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Jury rejects death sentence but splits on life with & life without

The Las Vegas Review Journal reports that the jury considering the sentence of James Harrison was unable to reach a verdict. Nine of the jurors wanted life without parole and three wanted life with the possibility of parole. None of the jurors wanted the death penalty.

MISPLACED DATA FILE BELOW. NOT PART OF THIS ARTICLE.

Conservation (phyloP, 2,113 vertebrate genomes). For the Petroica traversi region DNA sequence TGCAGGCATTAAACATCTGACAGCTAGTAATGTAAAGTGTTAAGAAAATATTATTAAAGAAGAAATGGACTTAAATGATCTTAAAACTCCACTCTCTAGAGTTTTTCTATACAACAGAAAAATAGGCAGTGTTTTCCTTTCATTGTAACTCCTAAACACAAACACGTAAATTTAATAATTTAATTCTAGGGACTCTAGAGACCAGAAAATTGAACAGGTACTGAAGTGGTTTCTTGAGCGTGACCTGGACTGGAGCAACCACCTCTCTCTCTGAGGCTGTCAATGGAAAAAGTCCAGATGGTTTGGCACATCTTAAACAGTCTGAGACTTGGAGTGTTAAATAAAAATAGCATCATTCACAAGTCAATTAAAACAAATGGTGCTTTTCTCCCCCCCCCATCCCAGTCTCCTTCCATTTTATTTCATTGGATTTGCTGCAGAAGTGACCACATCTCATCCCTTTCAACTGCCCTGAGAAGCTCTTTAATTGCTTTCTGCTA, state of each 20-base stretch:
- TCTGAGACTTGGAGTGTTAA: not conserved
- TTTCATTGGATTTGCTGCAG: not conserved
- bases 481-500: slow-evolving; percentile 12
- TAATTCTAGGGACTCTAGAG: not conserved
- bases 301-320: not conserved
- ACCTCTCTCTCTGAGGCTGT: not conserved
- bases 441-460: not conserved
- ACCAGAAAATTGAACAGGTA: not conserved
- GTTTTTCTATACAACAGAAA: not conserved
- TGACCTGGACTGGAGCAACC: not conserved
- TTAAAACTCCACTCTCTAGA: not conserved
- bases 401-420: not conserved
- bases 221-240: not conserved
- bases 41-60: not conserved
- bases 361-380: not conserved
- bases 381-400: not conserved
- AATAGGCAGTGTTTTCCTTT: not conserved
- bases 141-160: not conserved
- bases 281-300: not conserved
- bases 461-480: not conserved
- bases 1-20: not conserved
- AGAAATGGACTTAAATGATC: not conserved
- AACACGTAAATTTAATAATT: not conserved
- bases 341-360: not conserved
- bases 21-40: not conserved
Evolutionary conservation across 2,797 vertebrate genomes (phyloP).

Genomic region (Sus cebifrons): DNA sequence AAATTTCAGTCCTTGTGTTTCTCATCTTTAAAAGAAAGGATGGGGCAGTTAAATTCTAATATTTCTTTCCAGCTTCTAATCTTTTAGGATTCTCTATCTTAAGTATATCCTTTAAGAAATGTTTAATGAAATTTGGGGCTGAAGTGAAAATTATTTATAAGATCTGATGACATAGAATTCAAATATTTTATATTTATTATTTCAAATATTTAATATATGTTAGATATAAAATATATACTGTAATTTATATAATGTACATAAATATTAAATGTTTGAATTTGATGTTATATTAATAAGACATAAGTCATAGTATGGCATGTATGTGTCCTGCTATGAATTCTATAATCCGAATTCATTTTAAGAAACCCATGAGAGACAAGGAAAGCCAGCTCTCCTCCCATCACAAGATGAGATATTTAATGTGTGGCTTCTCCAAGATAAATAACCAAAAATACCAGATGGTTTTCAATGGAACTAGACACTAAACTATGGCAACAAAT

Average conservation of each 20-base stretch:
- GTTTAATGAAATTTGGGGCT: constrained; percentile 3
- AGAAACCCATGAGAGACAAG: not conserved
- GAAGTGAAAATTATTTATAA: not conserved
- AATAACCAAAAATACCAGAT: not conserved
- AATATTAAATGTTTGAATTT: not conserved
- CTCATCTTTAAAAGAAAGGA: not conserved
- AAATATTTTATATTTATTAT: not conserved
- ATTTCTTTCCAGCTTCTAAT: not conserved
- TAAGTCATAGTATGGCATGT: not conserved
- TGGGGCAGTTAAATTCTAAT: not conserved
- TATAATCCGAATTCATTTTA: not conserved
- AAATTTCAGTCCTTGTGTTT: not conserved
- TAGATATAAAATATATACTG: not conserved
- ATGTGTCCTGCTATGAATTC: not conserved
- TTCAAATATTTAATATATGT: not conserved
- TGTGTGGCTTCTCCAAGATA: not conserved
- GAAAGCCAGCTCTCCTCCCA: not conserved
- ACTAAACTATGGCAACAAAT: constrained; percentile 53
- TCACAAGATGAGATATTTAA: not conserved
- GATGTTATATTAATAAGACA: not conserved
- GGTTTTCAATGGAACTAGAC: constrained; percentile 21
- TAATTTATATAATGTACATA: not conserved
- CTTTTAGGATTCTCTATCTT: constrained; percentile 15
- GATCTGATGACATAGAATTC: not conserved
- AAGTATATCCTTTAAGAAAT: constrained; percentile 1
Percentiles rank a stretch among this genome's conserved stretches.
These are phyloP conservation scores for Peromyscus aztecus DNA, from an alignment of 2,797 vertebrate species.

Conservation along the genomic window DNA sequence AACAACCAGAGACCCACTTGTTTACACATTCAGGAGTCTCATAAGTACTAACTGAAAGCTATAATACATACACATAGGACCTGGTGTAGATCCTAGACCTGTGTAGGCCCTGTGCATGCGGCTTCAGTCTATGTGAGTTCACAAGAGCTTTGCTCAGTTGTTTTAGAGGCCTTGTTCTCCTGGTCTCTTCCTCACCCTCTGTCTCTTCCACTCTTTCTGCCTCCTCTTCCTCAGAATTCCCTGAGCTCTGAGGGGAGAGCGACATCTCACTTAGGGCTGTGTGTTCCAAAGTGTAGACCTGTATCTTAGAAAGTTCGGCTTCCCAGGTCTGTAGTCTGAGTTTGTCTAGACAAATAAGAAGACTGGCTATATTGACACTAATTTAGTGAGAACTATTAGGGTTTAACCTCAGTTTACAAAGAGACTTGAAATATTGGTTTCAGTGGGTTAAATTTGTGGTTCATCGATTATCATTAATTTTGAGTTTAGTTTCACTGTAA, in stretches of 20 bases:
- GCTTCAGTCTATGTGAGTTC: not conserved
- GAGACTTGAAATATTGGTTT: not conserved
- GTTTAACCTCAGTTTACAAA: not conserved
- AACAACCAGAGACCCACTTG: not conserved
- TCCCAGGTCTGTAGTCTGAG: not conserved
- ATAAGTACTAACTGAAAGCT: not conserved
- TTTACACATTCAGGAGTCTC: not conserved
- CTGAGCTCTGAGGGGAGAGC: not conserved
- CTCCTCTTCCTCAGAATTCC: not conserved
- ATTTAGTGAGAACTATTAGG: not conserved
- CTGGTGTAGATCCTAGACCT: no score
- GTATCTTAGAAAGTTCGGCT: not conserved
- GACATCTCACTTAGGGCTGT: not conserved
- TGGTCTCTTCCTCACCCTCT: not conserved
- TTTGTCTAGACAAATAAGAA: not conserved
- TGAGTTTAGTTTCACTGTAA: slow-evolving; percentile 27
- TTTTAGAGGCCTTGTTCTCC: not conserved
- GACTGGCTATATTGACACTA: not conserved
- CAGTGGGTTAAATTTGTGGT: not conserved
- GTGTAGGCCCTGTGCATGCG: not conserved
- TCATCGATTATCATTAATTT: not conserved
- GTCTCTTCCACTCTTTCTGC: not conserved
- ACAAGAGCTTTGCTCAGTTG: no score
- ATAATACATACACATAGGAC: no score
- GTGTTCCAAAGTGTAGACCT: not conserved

Editorial: This case illustrates why the Nevada Supreme Court should stay out of the "reweighing" business. Harrison was convicted of first degree murder of a victim who suffered 128 stab wounds, nine blows to the head, and had a swastika carved into his back. The prosecutors claims that Harrison did the stabbing and mutilation to earn entrance into an Aryan gang. Despite the existence of several aggravating circumstances, none of the jurors believed that the death penalty was appropriate. In several recent cases the Nevada Supreme Court has found aggravating circumstances to be invalid but also affirmed the sentences of death after finding "beyond a reasonable doubt" that the finding of the aggravating circumstance did not contribute to the jury's verdict and that the jury would have imposed death in any event. The Harrison case proves the unpredictability of the death penalty and the fact that there is no way to determine, beyond a reasonable doubt, that a jury would return a death sentence in any situation.

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